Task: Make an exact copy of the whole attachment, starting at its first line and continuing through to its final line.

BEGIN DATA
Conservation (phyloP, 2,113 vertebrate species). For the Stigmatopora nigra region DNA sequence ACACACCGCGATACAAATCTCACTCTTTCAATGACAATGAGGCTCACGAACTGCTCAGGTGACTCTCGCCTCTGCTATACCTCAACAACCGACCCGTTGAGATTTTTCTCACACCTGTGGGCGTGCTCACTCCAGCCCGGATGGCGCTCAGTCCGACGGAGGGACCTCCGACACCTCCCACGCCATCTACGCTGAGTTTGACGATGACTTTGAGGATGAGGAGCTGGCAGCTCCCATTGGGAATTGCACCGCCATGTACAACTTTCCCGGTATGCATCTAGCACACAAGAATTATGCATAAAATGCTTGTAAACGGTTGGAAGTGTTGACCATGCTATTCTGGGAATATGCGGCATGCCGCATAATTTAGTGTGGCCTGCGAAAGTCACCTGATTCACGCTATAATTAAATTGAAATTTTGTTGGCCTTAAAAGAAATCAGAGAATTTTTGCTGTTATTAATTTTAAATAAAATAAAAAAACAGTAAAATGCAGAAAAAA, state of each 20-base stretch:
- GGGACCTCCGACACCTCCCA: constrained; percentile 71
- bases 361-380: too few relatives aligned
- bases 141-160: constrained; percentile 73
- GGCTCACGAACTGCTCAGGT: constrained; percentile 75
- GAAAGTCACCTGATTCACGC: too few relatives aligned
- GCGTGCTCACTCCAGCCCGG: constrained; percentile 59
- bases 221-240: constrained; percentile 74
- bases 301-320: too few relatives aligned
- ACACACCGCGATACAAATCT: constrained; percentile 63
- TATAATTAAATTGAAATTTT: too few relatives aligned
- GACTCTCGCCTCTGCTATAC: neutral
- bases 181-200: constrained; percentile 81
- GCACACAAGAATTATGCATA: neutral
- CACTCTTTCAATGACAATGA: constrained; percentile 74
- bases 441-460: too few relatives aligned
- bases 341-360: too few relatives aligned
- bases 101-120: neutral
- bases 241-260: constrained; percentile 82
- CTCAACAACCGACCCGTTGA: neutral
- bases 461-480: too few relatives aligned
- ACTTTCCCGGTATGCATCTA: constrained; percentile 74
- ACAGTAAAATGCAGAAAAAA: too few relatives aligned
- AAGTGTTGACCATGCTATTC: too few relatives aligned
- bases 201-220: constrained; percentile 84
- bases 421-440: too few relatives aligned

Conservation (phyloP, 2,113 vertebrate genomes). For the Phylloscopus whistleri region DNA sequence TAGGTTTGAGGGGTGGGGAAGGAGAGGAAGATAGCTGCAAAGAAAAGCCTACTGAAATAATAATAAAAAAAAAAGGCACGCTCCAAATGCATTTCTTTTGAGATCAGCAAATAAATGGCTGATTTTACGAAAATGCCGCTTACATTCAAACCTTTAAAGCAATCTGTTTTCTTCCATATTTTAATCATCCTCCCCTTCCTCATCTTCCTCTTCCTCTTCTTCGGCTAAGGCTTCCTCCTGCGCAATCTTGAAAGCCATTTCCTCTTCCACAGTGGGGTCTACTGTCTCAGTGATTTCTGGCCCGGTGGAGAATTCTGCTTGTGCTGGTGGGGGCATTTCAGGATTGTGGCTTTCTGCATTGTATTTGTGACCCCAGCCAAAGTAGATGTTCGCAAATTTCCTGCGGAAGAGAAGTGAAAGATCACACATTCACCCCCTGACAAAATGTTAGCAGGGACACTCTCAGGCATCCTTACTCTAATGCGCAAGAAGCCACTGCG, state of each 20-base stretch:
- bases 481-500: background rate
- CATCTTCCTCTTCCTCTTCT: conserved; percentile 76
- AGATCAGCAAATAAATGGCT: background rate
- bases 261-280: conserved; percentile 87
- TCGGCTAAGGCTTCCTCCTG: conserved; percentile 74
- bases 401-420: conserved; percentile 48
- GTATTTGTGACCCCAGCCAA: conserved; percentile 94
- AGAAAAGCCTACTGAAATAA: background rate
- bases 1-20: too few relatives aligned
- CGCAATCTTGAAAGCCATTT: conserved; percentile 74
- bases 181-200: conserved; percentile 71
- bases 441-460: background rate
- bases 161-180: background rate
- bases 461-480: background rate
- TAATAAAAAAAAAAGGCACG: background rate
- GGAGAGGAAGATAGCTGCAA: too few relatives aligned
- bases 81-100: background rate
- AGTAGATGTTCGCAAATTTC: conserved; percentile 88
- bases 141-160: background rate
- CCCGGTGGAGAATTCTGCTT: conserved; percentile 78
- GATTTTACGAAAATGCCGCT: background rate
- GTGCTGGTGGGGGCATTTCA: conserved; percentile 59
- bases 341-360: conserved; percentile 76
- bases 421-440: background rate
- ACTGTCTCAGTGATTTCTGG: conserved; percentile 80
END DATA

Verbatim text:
Conservation (phyloP, 2,113 vertebrate species). For the Stigmatopora nigra region DNA sequence ACACACCGCGATACAAATCTCACTCTTTCAATGACAATGAGGCTCACGAACTGCTCAGGTGACTCTCGCCTCTGCTATACCTCAACAACCGACCCGTTGAGATTTTTCTCACACCTGTGGGCGTGCTCACTCCAGCCCGGATGGCGCTCAGTCCGACGGAGGGACCTCCGACACCTCCCACGCCATCTACGCTGAGTTTGACGATGACTTTGAGGATGAGGAGCTGGCAGCTCCCATTGGGAATTGCACCGCCATGTACAACTTTCCCGGTATGCATCTAGCACACAAGAATTATGCATAAAATGCTTGTAAACGGTTGGAAGTGTTGACCATGCTATTCTGGGAATATGCGGCATGCCGCATAATTTAGTGTGGCCTGCGAAAGTCACCTGATTCACGCTATAATTAAATTGAAATTTTGTTGGCCTTAAAAGAAATCAGAGAATTTTTGCTGTTATTAATTTTAAATAAAATAAAAAAACAGTAAAATGCAGAAAAAA, state of each 20-base stretch:
- GGGACCTCCGACACCTCCCA: constrained; percentile 71
- bases 361-380: too few relatives aligned
- bases 141-160: constrained; percentile 73
- GGCTCACGAACTGCTCAGGT: constrained; percentile 75
- GAAAGTCACCTGATTCACGC: too few relatives aligned
- GCGTGCTCACTCCAGCCCGG: constrained; percentile 59
- bases 221-240: constrained; percentile 74
- bases 301-320: too few relatives aligned
- ACACACCGCGATACAAATCT: constrained; percentile 63
- TATAATTAAATTGAAATTTT: too few relatives aligned
- GACTCTCGCCTCTGCTATAC: neutral
- bases 181-200: constrained; percentile 81
- GCACACAAGAATTATGCATA: neutral
- CACTCTTTCAATGACAATGA: constrained; percentile 74
- bases 441-460: too few relatives aligned
- bases 341-360: too few relatives aligned
- bases 101-120: neutral
- bases 241-260: constrained; percentile 82
- CTCAACAACCGACCCGTTGA: neutral
- bases 461-480: too few relatives aligned
- ACTTTCCCGGTATGCATCTA: constrained; percentile 74
- ACAGTAAAATGCAGAAAAAA: too few relatives aligned
- AAGTGTTGACCATGCTATTC: too few relatives aligned
- bases 201-220: constrained; percentile 84
- bases 421-440: too few relatives aligned

Conservation (phyloP, 2,113 vertebrate genomes). For the Phylloscopus whistleri region DNA sequence TAGGTTTGAGGGGTGGGGAAGGAGAGGAAGATAGCTGCAAAGAAAAGCCTACTGAAATAATAATAAAAAAAAAAGGCACGCTCCAAATGCATTTCTTTTGAGATCAGCAAATAAATGGCTGATTTTACGAAAATGCCGCTTACATTCAAACCTTTAAAGCAATCTGTTTTCTTCCATATTTTAATCATCCTCCCCTTCCTCATCTTCCTCTTCCTCTTCTTCGGCTAAGGCTTCCTCCTGCGCAATCTTGAAAGCCATTTCCTCTTCCACAGTGGGGTCTACTGTCTCAGTGATTTCTGGCCCGGTGGAGAATTCTGCTTGTGCTGGTGGGGGCATTTCAGGATTGTGGCTTTCTGCATTGTATTTGTGACCCCAGCCAAAGTAGATGTTCGCAAATTTCCTGCGGAAGAGAAGTGAAAGATCACACATTCACCCCCTGACAAAATGTTAGCAGGGACACTCTCAGGCATCCTTACTCTAATGCGCAAGAAGCCACTGCG, state of each 20-base stretch:
- bases 481-500: background rate
- CATCTTCCTCTTCCTCTTCT: conserved; percentile 76
- AGATCAGCAAATAAATGGCT: background rate
- bases 261-280: conserved; percentile 87
- TCGGCTAAGGCTTCCTCCTG: conserved; percentile 74
- bases 401-420: conserved; percentile 48
- GTATTTGTGACCCCAGCCAA: conserved; percentile 94
- AGAAAAGCCTACTGAAATAA: background rate
- bases 1-20: too few relatives aligned
- CGCAATCTTGAAAGCCATTT: conserved; percentile 74
- bases 181-200: conserved; percentile 71
- bases 441-460: background rate
- bases 161-180: background rate
- bases 461-480: background rate
- TAATAAAAAAAAAAGGCACG: background rate
- GGAGAGGAAGATAGCTGCAA: too few relatives aligned
- bases 81-100: background rate
- AGTAGATGTTCGCAAATTTC: conserved; percentile 88
- bases 141-160: background rate
- CCCGGTGGAGAATTCTGCTT: conserved; percentile 78
- GATTTTACGAAAATGCCGCT: background rate
- GTGCTGGTGGGGGCATTTCA: conserved; percentile 59
- bases 341-360: conserved; percentile 76
- bases 421-440: background rate
- ACTGTCTCAGTGATTTCTGG: conserved; percentile 80